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Coenzyme-and-cofactor

Difference between Cofactor and Coenzyme

Cofactor and Coenzyme are essential non-protein molecules for an enzyme. Difference between Cofactor and Coenzyme are described step by step.

Cofactor vs Coenzyme

Definition of Cofactor and Coenzyme

Cofactors are either one or more inorganic (e.g. metal ions, iron-sulfur clusters) or a complex organic or metalloorganic (e.g. flavin and heme), non-protein chemical compounds that assist in the biochemical transformation of an Apoenzyme.

On the other hand, Coenzymes are small, organic or metalloorganic, non-protein molecules that are as auxiliary for the specific action of an enzyme.

Classification of Cofactor and Coenzyme

Cofactors are divided into two broad groups:

  1. Organic cofactors, such as flavin or heme,
  2. Inorganic cofactors, such as metal ions (Mg2+, Cu2+, Mn2+), or iron-sulfur clusters.

difference-between-coenzyme-and-cofactor

Coenzymes are divided into two categories:

  1. Cosubstrates: They are temporarily bound to the protein and will be released at some point, then get back in.
  2. Prosthetic groups: They are bound permanently to the protein.

coenzyme and cofactorChemical nature of Cofactor and Coenzyme

Cofactors are non-protein, metallic ions. They may be either inorganic ions or organic molecules. Additionally, some sources also limit the use of the term “cofactor” to inorganic substances.

On the other hand, Coenzymes are complex organic or metalloorganic, non-protein chemical compounds.

Function of Cofactor and Coenzyme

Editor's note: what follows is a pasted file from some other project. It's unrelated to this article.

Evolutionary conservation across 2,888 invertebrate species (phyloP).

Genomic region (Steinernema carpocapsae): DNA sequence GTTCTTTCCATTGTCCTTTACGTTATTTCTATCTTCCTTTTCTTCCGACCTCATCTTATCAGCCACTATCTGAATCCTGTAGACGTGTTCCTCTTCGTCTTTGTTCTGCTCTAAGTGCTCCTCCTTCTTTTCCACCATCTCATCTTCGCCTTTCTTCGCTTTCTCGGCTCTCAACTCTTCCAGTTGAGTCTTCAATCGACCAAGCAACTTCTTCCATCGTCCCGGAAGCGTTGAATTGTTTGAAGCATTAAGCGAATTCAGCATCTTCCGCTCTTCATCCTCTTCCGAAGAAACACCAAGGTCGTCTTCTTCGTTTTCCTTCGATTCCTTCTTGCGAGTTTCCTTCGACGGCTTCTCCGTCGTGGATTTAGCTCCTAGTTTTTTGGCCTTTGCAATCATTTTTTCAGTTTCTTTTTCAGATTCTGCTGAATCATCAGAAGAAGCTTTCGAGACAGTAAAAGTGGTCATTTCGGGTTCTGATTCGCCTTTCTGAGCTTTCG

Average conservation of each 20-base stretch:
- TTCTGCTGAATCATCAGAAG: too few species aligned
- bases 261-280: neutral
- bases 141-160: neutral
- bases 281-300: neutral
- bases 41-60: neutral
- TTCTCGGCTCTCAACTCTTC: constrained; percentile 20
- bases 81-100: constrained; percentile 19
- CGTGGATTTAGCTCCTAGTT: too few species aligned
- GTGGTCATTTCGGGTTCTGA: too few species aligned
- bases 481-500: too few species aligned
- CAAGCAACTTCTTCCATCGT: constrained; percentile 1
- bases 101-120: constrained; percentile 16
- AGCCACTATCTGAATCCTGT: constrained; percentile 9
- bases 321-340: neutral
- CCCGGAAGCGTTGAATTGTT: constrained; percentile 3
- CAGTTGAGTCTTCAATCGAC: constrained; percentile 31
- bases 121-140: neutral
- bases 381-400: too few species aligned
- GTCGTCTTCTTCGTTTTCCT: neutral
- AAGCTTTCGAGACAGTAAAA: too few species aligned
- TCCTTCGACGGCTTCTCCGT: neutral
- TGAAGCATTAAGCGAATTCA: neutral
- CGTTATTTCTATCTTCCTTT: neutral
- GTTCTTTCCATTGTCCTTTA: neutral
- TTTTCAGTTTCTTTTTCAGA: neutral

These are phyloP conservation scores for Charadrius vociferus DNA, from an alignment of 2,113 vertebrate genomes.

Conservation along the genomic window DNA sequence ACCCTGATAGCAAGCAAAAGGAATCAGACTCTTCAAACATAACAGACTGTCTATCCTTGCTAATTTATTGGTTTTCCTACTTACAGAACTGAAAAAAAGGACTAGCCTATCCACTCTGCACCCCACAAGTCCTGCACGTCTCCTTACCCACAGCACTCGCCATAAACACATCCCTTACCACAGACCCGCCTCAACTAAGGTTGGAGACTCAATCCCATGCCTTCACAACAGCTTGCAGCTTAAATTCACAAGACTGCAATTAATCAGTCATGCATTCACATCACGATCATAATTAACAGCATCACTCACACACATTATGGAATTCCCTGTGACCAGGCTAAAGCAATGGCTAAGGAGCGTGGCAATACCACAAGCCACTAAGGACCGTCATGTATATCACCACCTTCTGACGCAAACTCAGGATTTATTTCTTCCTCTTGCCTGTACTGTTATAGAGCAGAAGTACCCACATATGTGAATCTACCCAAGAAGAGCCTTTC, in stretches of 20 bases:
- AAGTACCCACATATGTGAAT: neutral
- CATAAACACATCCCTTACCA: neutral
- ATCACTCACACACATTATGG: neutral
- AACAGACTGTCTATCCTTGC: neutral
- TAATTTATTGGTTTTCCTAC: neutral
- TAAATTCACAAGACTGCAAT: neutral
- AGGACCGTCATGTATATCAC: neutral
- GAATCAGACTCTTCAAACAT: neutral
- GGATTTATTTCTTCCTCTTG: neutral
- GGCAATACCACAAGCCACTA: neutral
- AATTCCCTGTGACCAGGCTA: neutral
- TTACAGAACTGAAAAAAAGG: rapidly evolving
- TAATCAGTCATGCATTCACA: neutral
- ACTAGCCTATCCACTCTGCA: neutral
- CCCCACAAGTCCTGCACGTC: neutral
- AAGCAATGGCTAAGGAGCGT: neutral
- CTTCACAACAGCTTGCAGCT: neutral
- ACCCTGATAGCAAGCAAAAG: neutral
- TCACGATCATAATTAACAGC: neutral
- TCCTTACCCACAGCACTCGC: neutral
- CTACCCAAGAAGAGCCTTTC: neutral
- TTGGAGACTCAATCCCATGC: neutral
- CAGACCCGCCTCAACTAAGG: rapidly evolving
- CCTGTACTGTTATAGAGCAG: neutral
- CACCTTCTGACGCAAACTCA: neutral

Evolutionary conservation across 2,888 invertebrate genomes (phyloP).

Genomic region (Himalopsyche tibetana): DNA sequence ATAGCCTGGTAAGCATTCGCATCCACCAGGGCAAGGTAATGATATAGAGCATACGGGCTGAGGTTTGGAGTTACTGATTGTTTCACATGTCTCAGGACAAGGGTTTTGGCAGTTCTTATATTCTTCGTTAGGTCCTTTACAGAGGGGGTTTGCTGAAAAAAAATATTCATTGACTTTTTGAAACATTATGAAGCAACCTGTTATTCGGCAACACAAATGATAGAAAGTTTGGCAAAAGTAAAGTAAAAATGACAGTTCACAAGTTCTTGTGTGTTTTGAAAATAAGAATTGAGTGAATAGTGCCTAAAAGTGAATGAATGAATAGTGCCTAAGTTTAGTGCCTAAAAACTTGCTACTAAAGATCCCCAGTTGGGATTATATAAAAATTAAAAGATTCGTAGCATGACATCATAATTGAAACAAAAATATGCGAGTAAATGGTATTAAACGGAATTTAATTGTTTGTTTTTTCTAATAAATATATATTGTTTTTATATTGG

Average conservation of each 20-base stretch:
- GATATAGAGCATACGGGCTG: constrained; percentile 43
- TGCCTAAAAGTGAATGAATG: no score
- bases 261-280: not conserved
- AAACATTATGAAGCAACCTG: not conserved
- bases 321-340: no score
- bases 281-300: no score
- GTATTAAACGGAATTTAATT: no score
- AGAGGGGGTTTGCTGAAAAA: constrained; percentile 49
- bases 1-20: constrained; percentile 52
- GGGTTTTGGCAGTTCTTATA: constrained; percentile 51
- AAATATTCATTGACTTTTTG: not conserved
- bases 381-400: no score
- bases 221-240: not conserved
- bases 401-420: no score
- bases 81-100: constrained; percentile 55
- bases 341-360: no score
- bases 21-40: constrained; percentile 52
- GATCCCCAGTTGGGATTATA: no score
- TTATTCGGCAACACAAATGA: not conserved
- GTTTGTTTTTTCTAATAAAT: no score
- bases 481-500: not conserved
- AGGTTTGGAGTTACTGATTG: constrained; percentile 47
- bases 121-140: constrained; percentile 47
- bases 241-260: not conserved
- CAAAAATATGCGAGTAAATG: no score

Cofactors also are known as “helper molecules” that assist apoenzyme during the catalysis of reactions.

While Coenzymes act as a transient carrier of specific functional groups from enzyme to enzyme. Coenzymes bind to the apoenzyme and assist in enzyme activity.

Example of Cofactor and Coenzyme

Cofactors: metal ions Mg2+, Cu2+, Mn2+, or iron-sulfur clusters.

Coenzyme: Biotin, Coenzyme A, NADH, NADPH and adenosine triphosphate (ATP), Riboflavin, Thiamine, and Folic Acid etc.

Summary of the difference between Cofactor and Coenzyme

FeaturesCo-enzymeCo-factor
DefinitionCo-enzymes are small, organic or metalloorganic, non-protein molecules that are as auxiliary for the specific action of an enzyme.Co-factors are either one or more inorganic (e.g. metal ions and iron-sulfur clusters) or a complex organic or metalloorganic (e.g. flavin and heme), non-protein chemical compounds that assist in the biochemical transformation of an Apoenzyme.
ClassificationCo-enzymes are divided into two categories:
1. Co-substrates: They are temporarily bound to the protein and will be released at some point, then get back in.
2. Prosthetic groups: They are bound permanently to the protein.
Co-factors are divided into two broad groups:
1. Organic cofactors
2. Inorganic cofactors
Organic co-factors are sometimes further divided into co-enzymes and prosthetic groups.
Chemical natureCo-enzymes are complex organic or metalloorganic ,non-protein chemical compounds.Co-factors are non-protein, metallic ions. They may be either inorganic ions or organic molecules. Additionally, some sources also limit the use of the term "co-factor" to inorganic substances.
FunctionThey act as a transient carrier of specific functional groups from enzyme to enzyme. Co-enzymes bind to the apoenzyme and assist in enzyme activity.Co-factors also are known as “helper molecules” that assist apoenzyme during the catalysis of reactions.
Another nameTransient carrier moleculeHelper molecule
ExampleBiotin, Co-enzyme A, NADH, NADPH and adenosine triphosphate (ATP), Riboflavin, Thiamine, and Folic Acid.Metal ions such as Mg2+, Cu2+, Mn2+, or iron-sulfur clusters.

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